In a recent Professional Carwashing & Detailing poll, 70 percent of respondents noted that they read our publication for “new product information.” But, why are the tools of the trade so important to focus on? Simply put, many of today’s manufacturers are doing their homework and offer cutting-edge solutions intended to entertain, inform, perform at a high level, enhance the customer experience or, in many cases, achieve all of the above.
We reached out to a few carwash professionals recently to find out which product innovations are catching their attention and why.

Erupt with sales
Effective, profitable carwashing is fun and entertaining. This strategy has several advantages, including more customers will remember your wash, resulting in repeat visits; and it offers an enhanced ability to upsell packages. One such product innovation that has become a source of entertainment, performance and information is lava foam applications, according to Stuart Levy, president of Auto Glanz Solutions.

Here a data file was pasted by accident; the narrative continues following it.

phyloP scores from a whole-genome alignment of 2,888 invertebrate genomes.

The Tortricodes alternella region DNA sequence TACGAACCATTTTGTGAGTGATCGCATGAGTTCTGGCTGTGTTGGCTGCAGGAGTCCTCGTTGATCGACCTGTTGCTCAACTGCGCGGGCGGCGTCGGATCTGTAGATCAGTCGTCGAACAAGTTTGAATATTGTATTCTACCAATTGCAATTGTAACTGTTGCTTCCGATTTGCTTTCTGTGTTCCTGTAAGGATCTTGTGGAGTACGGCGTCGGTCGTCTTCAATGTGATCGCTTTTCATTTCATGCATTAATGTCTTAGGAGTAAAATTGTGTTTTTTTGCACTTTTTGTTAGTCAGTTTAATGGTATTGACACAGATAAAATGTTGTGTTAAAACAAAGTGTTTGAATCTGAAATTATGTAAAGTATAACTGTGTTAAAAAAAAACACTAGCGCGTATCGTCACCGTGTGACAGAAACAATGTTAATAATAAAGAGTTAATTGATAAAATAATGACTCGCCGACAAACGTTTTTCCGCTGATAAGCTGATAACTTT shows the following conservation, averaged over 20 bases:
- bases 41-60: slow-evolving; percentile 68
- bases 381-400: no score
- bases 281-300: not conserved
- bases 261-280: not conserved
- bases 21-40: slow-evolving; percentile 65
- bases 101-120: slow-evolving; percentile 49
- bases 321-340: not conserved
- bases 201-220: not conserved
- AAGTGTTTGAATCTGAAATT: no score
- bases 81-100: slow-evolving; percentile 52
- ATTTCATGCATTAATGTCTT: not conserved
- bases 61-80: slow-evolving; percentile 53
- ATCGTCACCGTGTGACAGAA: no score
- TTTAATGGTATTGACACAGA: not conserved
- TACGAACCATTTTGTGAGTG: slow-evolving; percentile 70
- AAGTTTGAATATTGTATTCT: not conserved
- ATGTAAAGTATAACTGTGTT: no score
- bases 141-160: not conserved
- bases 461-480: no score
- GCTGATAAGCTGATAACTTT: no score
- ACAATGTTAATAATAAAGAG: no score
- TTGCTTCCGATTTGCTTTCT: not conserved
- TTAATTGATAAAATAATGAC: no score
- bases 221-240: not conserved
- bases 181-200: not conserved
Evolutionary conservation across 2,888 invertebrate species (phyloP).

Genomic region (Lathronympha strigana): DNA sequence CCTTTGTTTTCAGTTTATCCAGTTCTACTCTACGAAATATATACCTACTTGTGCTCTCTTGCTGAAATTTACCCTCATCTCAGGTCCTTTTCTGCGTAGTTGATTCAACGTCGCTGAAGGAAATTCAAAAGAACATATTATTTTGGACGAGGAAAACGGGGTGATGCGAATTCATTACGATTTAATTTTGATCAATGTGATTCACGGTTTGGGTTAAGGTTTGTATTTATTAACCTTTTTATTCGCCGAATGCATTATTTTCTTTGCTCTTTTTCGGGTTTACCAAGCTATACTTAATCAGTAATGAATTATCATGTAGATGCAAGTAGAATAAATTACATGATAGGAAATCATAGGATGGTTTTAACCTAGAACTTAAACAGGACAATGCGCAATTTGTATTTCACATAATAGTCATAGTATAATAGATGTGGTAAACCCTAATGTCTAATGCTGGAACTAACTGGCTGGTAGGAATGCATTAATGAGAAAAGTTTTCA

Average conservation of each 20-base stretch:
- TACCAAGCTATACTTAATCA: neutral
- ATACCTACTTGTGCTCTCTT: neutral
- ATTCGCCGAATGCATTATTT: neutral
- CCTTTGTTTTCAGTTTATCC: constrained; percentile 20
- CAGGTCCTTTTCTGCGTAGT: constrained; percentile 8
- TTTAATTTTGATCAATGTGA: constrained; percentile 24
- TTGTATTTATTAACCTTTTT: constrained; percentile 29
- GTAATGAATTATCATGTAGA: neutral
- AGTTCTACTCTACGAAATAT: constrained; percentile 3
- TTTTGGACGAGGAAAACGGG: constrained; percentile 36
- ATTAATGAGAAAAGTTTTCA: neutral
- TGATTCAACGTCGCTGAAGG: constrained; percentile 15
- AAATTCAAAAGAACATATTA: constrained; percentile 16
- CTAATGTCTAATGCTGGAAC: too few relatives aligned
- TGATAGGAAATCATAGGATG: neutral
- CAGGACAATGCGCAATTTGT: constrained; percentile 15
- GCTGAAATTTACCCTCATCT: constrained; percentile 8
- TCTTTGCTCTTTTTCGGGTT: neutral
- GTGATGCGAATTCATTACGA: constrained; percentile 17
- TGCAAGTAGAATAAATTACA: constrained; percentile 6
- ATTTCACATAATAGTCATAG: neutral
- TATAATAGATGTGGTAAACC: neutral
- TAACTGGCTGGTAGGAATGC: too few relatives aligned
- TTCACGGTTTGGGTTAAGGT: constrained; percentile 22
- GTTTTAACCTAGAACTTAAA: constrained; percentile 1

In my opinion the most significant change in the carwash industry over the past few years has been the advent and development of the lava foam wax application system,” asserts Levy. “Not only do these colorful products help to generate more income per car, but [carwash operators can also benefit from] the marketing that is associated with the application. We have always been a visually oriented industry for the carwash customer. Now through the development of the lava foam application system, the overall customer experience has been greatly enhanced.”
In addition to the development of this type of application, which usually features colorfully lit arches with outstanding graphics to draw attention, Levy has also noticed the positioning of these arches change for the better as well. “The application process [in many cases] is at the entrance and not down line near the exit as has always been the case with the typical polish wax or conditioner applications. Bravo to the product manufacturers and suppliers of these wonderful arches,” he proclaims.